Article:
Finally, you (and KG) both seem to imply that arguing for a certain position or arguing for the legitimacy of a certain position is “shooting at” those who disagree, being ungracious towards them, or at least staking your claim on a hill and being willing to die for it. If we apply that logic elsewhere, we would have to say the same thing for who argue for Calvinism, church membership, paedo- and credo-baptism, plurality of elders, congregational and elder-led government, etc. Surely it’s possible to state your belief in a position and your denial of a differing position without claiming it’s either a life-or-death issue or that all who disagree are unsaved.


          1. BE, lots of things to respond to there. I’ll cut to the chase and argue that it’s hardly inconsistent to refuse to make an argument about the age of the earth that Scripture doesn’t make. And that’s not an anti-ST argument, lest the charge be laid. Revelation about the age of the earth is hardly comparable to revelation about the Trinity, for example.

            Just another item, which may or may not be worth pursuing . . . Why have committed YECs shifted away from 6K towards 10K, and does that 10K include gaps in the genealogies?

          2. BE

            I’m sure neither of us wants to simply go back and forth on this, so let me note that, while your point is valid in a vacuum, in the particular context it’s begging the question (you’re assuming your view is correct, contra mine, without any basis given). What I said above was showing why it was inconsistent to argue for 6-day creation but not hold to a relatively young earth. If someone holds to six-day creation, they obviously believe that’s what the Scripture teaches. And that teaching, in conjunction with other teachings of the Scripture, points to a relatively young earth. You’d have to show why my arguments are wrong to show that it’s not inconsistent–not just assume the Scriptures doesn’t teach it. (BTW, no one is comparing this to the Trinity, but ST covers more than the Trinity)

            To answer your second paragraph: I don’t know enough about the history of YEC to answer this fully, but I’m not sure it’s accurate to state they’ve moved from 6K to 10K. My understanding is that there has always been allowance for more than 6K, and that many still hold to 6K. I would think gaps in the genealogies is the main difference.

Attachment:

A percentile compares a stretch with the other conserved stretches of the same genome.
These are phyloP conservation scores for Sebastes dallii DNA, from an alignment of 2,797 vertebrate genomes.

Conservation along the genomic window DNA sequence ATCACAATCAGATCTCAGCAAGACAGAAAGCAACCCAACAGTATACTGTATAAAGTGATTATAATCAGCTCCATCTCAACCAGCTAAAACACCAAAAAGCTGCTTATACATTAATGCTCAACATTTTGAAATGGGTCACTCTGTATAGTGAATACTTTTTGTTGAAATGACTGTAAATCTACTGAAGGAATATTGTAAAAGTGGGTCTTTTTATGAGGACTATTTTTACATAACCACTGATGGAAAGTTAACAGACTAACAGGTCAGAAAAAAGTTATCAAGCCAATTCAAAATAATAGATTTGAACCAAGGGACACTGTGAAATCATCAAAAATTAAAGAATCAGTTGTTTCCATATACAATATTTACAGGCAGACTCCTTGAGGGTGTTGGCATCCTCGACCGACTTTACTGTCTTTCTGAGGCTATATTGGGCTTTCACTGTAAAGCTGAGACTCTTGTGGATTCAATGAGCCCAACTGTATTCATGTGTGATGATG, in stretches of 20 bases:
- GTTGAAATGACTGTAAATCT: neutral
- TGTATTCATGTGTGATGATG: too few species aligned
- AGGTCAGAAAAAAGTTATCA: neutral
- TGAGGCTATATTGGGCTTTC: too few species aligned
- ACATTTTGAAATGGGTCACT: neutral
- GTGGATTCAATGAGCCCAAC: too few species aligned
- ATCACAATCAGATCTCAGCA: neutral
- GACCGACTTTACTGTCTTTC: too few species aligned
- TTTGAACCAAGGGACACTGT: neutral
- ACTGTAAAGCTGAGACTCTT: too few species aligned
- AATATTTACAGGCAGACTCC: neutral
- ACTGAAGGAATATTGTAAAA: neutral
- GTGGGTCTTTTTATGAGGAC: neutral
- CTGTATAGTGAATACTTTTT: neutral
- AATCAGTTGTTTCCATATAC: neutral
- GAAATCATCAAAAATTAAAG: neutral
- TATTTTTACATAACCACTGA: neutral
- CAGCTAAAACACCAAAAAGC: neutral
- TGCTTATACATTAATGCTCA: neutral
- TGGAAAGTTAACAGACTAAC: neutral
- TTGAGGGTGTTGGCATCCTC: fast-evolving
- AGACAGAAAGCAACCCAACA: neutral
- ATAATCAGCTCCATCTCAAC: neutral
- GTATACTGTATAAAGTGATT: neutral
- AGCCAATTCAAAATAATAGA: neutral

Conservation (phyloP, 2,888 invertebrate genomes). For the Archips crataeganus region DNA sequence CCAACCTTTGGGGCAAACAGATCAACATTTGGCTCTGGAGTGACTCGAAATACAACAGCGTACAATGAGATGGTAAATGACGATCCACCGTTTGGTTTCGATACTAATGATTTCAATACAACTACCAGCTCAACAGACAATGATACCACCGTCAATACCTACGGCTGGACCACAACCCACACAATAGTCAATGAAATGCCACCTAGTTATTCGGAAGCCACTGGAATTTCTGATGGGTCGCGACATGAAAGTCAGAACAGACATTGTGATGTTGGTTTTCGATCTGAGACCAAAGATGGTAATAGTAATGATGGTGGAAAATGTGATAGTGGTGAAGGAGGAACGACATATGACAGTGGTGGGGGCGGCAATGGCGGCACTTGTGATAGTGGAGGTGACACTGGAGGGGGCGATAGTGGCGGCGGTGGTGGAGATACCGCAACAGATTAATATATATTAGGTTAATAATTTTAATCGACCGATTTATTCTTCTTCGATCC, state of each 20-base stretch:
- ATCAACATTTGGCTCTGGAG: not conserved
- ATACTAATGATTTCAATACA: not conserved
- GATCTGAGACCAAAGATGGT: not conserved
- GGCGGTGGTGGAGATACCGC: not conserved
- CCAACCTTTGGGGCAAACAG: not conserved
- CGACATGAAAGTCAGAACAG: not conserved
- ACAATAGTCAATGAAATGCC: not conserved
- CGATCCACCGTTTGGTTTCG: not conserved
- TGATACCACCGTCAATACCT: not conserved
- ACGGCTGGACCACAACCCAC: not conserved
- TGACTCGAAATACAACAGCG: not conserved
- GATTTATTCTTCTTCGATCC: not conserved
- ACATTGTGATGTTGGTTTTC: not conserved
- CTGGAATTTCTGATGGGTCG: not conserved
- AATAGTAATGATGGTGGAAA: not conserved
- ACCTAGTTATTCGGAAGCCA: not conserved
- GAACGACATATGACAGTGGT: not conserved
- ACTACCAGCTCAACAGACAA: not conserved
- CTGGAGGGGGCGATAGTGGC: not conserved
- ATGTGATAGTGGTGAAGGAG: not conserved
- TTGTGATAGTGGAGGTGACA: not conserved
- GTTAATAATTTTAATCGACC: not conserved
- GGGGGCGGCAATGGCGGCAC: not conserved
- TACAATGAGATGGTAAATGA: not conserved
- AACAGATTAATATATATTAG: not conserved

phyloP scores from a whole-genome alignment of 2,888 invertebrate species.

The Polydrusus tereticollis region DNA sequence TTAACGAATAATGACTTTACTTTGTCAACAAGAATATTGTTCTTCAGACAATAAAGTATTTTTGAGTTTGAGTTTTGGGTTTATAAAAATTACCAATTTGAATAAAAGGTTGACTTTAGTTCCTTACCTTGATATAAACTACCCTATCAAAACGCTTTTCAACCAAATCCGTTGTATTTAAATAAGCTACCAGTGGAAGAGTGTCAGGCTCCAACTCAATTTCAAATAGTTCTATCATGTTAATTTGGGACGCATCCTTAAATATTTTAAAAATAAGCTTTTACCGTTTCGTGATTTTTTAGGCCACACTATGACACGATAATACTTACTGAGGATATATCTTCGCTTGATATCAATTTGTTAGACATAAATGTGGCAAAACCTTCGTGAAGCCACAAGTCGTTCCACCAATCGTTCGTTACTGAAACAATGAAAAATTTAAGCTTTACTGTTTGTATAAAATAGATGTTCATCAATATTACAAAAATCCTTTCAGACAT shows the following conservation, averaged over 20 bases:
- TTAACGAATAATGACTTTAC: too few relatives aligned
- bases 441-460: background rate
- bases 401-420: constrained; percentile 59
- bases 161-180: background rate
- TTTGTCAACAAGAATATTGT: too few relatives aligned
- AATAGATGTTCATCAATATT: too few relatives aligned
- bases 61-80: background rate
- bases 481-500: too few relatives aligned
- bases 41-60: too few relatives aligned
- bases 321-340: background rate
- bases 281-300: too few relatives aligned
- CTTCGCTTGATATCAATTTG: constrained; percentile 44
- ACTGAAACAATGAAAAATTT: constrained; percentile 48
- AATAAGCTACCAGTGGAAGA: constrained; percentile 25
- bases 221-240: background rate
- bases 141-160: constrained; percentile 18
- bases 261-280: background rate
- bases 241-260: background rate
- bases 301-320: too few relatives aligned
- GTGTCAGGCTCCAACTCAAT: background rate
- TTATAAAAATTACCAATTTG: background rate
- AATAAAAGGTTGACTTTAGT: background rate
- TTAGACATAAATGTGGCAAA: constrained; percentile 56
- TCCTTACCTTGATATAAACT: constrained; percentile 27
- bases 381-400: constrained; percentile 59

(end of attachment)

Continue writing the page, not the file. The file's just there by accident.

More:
However, there is an issue with the genealogies that comes into play even without gaps. The MT, if taken without gaps, points to 6K. The LXX, taken without gaps, points to 7K (with the Flood being about 1K yrs earlier than the MT). Luke 3:35-36 follows the LXX and mentions Cainan in between Arphaxad and Selah. The LXX timeline also fits better with the recorded history of civilizations in the ANE.

  4. Bill Combs

    Ben said: “I’m not sure what’s to be gained by fighting that battle.” KG said: “I agree with Ben that this might be an area where some grace should be extended.”

    The point of my original post was not to start a fight with Sproul, nor to not extend him some grace. My point was to try and point out of what I consider the illogic of what Sproul is saying, which is worth pointing out, I think, since it comes from one of the most ruthlessly logical evangelicals on the planet.

  5. Bill Combs

    On the question of the age of the earth, it is my observation that the insistence on 6,000 years is a newer take in young earth creationism. In The Genesis Flood (196), Whitcomb and Morris argue for gaps in the genealogies. They place the flood as early as 5000 years before Abraham (2167 B.C.). I know personally that Dr. Whitcomb is very upset at the insistence of YEC demanding a 6000 year old creation.

    1. That’s helpful. I think my next question would be, what’s the evidence that leads them to see those genealogical gaps that points more towards, say, 9-10K minimum for the age of the earth (if the flood was around 7000 B.C.)?

      1. Bill Combs

        They list 7000 B.C. as the earliest date for the Flood, not that it was definitely around 7000 B.C. They have a whole list of arguments about the genealogies–too long to list here. They don’t want to give a definitive date, just to say the 6000 B.C. is wrong. There are gaps in the genealogies, but those gaps can only be stretched so far.
        I studied under Whitcomb at Grace Seminary and I don’t recall there being much interest in specifying a definitive date for creation, except that 6000 B.C. was wrong. But, I think, 10,000 B.C. was a common viewpoint.